by Jonathan Frerichs
Pax Christi International Representative, UN in Geneva
Note: The 2018 Preparatory Committee of the 2020 Nuclear Non-Proliferation Treaty (NPT) Review Conference took place in Geneva from 23/4 through 4/5/18.
The NPT is the main legal instrument for exercising some controls over nuclear weapons and the civilian use of nuclear energy. About two-thirds of its 190 states parties showed up for part of this 2018 “PrepCom”, as did 65 civil society and international organisations.
Two themes provide a snap-shot of this first NPT meeting since the adoption of the Treaty on the Prohibition of Nuclear Weapons.
I. Persistent warnings that “today’s security environment” is bad and likely to get worse. Factors mentioned include complex regional conflicts, renewed big-power rivalries, proliferation of improved nuclear weapons, and asymmetric dangers posed by nuclear terrorism and cyber threats.
Some of the warnings even spoke of a “new” Cold War. A series of “hot” exchanges took place between the U.S. delegation and the delegations of Russia, Iran and Syria regarding the various crises in the Middle East.
While the U.S. and USSR made massive cuts in their nuclear arsenals at the end of the Cold War, honouring and extending existing commitments (the Intermediate-Range Nuclear Forces Treaty and New START) are in doubt today. It could happen that no major nuclear arms limitation treaties will be in force between the U.S. and Russia shortly after the Review Conference and the NPT’s 50th anniversary in 2020.
Instead of examining the linkages between current dangers and the big-power reliance on nuclear weapons which the NPT legitimises, much of the meeting was a peculiar mixture of crisis talk and business-as-usual.
II. Steps to reduce nuclear threats remain pending, while the stigma surrounding nuclear weapons continues to grow. The steps listed again and again at this PrepCom have been on the NPT agenda for more than 20 years. There are few if any indications of the political will to pursue or implement them at present.
Meanwhile, the adoption of the Treaty on the Prohibition of Nuclear Weapons (TPNW) by 122 states last July is a demonstration of political will. One focus of that will is the NPT’s very own disarmament clause, Article VI. Brazil called the TPNW “the wind of change” because this new legal instrument makes the humanitarian and environmental impact of nuclear weapons the basis for multilateral action.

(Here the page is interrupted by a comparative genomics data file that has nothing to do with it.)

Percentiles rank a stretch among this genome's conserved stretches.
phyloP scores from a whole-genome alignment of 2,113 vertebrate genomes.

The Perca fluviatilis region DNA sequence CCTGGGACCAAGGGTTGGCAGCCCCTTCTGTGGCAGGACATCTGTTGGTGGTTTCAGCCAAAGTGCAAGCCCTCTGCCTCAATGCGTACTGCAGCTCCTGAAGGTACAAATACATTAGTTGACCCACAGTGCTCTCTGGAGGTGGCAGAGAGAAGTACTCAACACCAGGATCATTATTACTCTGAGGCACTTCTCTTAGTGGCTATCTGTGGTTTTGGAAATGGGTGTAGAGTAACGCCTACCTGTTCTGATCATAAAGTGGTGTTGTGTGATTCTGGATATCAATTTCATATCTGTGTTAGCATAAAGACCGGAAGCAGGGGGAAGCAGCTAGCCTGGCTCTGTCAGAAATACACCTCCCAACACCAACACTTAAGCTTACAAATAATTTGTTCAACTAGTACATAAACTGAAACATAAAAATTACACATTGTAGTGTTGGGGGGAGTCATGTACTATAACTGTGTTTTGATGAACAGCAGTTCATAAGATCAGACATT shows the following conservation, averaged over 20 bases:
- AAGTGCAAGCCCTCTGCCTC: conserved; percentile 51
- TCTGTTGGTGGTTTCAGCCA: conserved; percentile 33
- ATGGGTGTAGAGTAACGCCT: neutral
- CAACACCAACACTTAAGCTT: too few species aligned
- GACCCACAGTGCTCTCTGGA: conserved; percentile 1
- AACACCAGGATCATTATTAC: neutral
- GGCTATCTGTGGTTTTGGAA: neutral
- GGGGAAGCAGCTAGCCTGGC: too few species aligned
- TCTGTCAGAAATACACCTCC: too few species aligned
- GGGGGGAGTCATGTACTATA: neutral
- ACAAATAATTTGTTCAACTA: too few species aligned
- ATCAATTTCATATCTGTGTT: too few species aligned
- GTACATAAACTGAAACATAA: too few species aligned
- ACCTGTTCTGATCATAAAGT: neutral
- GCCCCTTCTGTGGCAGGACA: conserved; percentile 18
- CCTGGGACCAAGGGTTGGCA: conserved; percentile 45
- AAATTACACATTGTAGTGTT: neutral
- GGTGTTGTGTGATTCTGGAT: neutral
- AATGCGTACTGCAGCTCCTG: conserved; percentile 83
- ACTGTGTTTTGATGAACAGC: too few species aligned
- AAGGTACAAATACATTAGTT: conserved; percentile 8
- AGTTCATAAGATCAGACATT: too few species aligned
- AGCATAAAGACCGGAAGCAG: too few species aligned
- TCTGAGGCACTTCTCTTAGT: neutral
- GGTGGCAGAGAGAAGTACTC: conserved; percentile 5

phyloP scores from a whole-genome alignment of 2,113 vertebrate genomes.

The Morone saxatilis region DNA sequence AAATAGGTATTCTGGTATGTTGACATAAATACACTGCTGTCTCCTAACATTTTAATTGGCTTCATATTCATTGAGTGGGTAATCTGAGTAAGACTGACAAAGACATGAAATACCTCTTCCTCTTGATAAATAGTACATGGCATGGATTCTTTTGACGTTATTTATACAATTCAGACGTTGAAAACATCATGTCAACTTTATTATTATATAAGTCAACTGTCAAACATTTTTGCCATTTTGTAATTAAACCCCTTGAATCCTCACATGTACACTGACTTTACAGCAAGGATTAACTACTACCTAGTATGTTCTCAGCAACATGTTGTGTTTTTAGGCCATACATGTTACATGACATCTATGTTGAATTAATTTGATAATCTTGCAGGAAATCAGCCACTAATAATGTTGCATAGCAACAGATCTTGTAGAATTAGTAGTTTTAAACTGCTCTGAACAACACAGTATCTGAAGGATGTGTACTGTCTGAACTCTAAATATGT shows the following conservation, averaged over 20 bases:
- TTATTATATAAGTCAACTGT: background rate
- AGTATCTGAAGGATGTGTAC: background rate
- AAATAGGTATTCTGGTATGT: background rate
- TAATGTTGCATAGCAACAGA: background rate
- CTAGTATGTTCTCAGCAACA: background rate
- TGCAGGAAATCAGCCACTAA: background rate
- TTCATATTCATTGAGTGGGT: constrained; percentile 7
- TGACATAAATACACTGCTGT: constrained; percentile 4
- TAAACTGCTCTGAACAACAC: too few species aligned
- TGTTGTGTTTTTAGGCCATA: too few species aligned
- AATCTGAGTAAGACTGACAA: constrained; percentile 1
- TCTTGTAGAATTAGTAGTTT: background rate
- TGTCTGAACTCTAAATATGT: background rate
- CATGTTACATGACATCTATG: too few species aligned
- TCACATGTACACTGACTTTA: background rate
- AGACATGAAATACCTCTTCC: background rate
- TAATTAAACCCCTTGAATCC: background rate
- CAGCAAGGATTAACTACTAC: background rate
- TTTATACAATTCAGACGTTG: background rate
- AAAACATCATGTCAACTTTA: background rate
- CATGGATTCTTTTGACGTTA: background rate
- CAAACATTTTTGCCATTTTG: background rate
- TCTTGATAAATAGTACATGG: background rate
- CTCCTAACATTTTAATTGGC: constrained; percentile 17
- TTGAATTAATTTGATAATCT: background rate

During the PrepCom, news came that the Pacific island nation of Palau is the 8th state to ratify the TPNW. Shortly after the meeting, Austria ratified it as well. Indeed, forthcoming ratifications and signatures were a frequent topic in conversations with governments during the meeting.
PrepComs do not make decisions; they prepare for the five-year NPT Review Conferences. It is not clear at this point whether the RevCon in 2020 will be able to decide anything of importance.
The most important step for us is to help bring the TPNW into force. Building support for the TPNW serves as a reality check for the NPT. The goal across the International Campaign to Abolish Nuclear Weapon’s membership is to secure the necessary 50 ratifications in 2020, or before. Actions speak louder than words, perhaps especially where nuclear weapons are concerned.
For further information:
- Faith Communities Concerned about Nuclear Weapons, 25 April 2018, Geneva – statement delivered at the PrepCom, co-signed by Pax Christi International, World Council of Churches, other organisations and related individuals
- NPT News in Review – articles, summaries of debate, reports from side events, published by Reaching Critical Will (WILPF)
- “In Korea and beyond: Creating conditions for a world free of nukes includes getting rid of them,” NPT News in Review, 6 May 2018 (J. Frerichs)